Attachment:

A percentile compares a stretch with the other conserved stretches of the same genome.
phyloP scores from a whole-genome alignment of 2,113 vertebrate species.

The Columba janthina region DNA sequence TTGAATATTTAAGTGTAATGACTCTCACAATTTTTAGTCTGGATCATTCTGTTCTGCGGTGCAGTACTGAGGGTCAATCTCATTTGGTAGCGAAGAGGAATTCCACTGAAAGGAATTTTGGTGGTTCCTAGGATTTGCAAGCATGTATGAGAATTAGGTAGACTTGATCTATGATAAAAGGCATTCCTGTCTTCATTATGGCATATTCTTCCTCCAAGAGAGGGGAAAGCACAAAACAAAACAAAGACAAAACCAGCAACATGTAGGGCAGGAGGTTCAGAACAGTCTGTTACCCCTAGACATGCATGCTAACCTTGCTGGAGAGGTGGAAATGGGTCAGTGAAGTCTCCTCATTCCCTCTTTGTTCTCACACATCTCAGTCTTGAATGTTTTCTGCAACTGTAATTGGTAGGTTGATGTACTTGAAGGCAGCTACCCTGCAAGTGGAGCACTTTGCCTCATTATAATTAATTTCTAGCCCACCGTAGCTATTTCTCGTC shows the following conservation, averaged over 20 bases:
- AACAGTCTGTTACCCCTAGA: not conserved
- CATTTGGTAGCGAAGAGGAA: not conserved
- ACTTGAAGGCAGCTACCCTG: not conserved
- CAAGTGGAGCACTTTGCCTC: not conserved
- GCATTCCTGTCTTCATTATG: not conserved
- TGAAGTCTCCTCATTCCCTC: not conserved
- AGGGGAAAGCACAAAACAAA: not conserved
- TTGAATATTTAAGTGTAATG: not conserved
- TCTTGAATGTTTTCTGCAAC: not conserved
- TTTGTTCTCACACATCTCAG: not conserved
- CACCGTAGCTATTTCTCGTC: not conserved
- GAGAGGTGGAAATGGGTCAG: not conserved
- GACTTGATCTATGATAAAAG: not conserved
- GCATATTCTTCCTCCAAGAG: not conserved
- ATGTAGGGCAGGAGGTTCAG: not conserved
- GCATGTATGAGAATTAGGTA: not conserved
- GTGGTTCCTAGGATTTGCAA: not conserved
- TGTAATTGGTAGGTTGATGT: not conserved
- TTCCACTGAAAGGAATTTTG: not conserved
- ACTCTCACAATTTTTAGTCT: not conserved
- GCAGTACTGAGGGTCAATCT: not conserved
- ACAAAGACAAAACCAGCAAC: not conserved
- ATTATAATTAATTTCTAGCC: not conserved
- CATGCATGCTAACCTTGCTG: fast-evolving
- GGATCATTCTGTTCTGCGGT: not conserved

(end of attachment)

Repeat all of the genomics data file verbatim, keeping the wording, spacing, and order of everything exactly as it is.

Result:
A percentile compares a stretch with the other conserved stretches of the same genome.
phyloP scores from a whole-genome alignment of 2,113 vertebrate species.

The Columba janthina region DNA sequence TTGAATATTTAAGTGTAATGACTCTCACAATTTTTAGTCTGGATCATTCTGTTCTGCGGTGCAGTACTGAGGGTCAATCTCATTTGGTAGCGAAGAGGAATTCCACTGAAAGGAATTTTGGTGGTTCCTAGGATTTGCAAGCATGTATGAGAATTAGGTAGACTTGATCTATGATAAAAGGCATTCCTGTCTTCATTATGGCATATTCTTCCTCCAAGAGAGGGGAAAGCACAAAACAAAACAAAGACAAAACCAGCAACATGTAGGGCAGGAGGTTCAGAACAGTCTGTTACCCCTAGACATGCATGCTAACCTTGCTGGAGAGGTGGAAATGGGTCAGTGAAGTCTCCTCATTCCCTCTTTGTTCTCACACATCTCAGTCTTGAATGTTTTCTGCAACTGTAATTGGTAGGTTGATGTACTTGAAGGCAGCTACCCTGCAAGTGGAGCACTTTGCCTCATTATAATTAATTTCTAGCCCACCGTAGCTATTTCTCGTC shows the following conservation, averaged over 20 bases:
- AACAGTCTGTTACCCCTAGA: not conserved
- CATTTGGTAGCGAAGAGGAA: not conserved
- ACTTGAAGGCAGCTACCCTG: not conserved
- CAAGTGGAGCACTTTGCCTC: not conserved
- GCATTCCTGTCTTCATTATG: not conserved
- TGAAGTCTCCTCATTCCCTC: not conserved
- AGGGGAAAGCACAAAACAAA: not conserved
- TTGAATATTTAAGTGTAATG: not conserved
- TCTTGAATGTTTTCTGCAAC: not conserved
- TTTGTTCTCACACATCTCAG: not conserved
- CACCGTAGCTATTTCTCGTC: not conserved
- GAGAGGTGGAAATGGGTCAG: not conserved
- GACTTGATCTATGATAAAAG: not conserved
- GCATATTCTTCCTCCAAGAG: not conserved
- ATGTAGGGCAGGAGGTTCAG: not conserved
- GCATGTATGAGAATTAGGTA: not conserved
- GTGGTTCCTAGGATTTGCAA: not conserved
- TGTAATTGGTAGGTTGATGT: not conserved
- TTCCACTGAAAGGAATTTTG: not conserved
- ACTCTCACAATTTTTAGTCT: not conserved
- GCAGTACTGAGGGTCAATCT: not conserved
- ACAAAGACAAAACCAGCAAC: not conserved
- ATTATAATTAATTTCTAGCC: not conserved
- CATGCATGCTAACCTTGCTG: fast-evolving
- GGATCATTCTGTTCTGCGGT: not conserved